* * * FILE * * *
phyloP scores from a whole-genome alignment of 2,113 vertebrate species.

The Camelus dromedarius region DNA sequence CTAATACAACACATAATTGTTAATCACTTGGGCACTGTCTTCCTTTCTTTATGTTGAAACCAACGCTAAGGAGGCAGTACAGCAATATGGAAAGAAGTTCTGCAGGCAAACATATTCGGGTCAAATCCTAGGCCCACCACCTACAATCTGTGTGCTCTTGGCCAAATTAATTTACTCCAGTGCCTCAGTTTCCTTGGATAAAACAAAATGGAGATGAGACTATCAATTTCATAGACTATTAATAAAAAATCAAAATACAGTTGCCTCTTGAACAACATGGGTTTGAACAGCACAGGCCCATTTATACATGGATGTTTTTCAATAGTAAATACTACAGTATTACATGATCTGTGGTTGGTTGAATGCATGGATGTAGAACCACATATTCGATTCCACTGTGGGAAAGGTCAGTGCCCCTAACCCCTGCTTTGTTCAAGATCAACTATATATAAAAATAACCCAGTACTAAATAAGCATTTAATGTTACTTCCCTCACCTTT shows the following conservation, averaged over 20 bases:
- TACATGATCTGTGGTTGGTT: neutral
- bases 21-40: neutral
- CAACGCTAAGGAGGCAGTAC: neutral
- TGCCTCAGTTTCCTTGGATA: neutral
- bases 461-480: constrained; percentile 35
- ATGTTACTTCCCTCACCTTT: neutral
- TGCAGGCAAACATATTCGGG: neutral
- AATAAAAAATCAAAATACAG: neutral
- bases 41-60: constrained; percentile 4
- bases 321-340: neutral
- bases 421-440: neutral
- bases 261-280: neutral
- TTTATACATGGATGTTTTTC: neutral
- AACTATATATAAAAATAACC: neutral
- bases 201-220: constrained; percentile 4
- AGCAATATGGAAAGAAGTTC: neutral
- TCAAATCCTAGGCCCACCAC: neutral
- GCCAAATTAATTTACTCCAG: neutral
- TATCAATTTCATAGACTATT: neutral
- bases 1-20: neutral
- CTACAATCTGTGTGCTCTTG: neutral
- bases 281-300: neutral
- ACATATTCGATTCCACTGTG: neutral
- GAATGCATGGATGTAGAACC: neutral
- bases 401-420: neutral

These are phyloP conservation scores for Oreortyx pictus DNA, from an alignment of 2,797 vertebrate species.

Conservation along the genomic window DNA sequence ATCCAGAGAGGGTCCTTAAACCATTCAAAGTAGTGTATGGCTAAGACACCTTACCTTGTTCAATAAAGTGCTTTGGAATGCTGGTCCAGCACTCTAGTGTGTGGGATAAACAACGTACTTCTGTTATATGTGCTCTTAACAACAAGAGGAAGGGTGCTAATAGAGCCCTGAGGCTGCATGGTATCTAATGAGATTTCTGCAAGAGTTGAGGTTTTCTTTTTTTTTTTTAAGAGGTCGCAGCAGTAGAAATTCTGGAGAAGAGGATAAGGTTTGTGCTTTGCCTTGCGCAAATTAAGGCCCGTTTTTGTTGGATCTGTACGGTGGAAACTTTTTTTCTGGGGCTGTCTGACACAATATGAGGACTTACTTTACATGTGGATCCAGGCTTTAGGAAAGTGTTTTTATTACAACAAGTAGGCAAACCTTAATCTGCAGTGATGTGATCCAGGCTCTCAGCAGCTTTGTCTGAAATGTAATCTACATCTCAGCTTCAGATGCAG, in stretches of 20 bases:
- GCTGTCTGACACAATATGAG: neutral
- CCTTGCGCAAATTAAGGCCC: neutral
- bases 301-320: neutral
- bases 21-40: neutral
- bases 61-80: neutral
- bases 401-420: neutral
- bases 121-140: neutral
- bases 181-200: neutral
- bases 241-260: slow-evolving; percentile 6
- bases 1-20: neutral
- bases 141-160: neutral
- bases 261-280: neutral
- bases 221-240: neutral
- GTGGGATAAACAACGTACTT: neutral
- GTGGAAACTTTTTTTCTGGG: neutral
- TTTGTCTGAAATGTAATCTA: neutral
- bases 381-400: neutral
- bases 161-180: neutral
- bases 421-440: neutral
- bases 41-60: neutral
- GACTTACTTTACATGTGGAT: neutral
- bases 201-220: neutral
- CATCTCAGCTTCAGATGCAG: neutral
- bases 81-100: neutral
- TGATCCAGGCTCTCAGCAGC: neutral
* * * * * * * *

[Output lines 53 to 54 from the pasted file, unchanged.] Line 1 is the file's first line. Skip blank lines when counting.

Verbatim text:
- bases 81-100: neutral
- TGATCCAGGCTCTCAGCAGC: neutral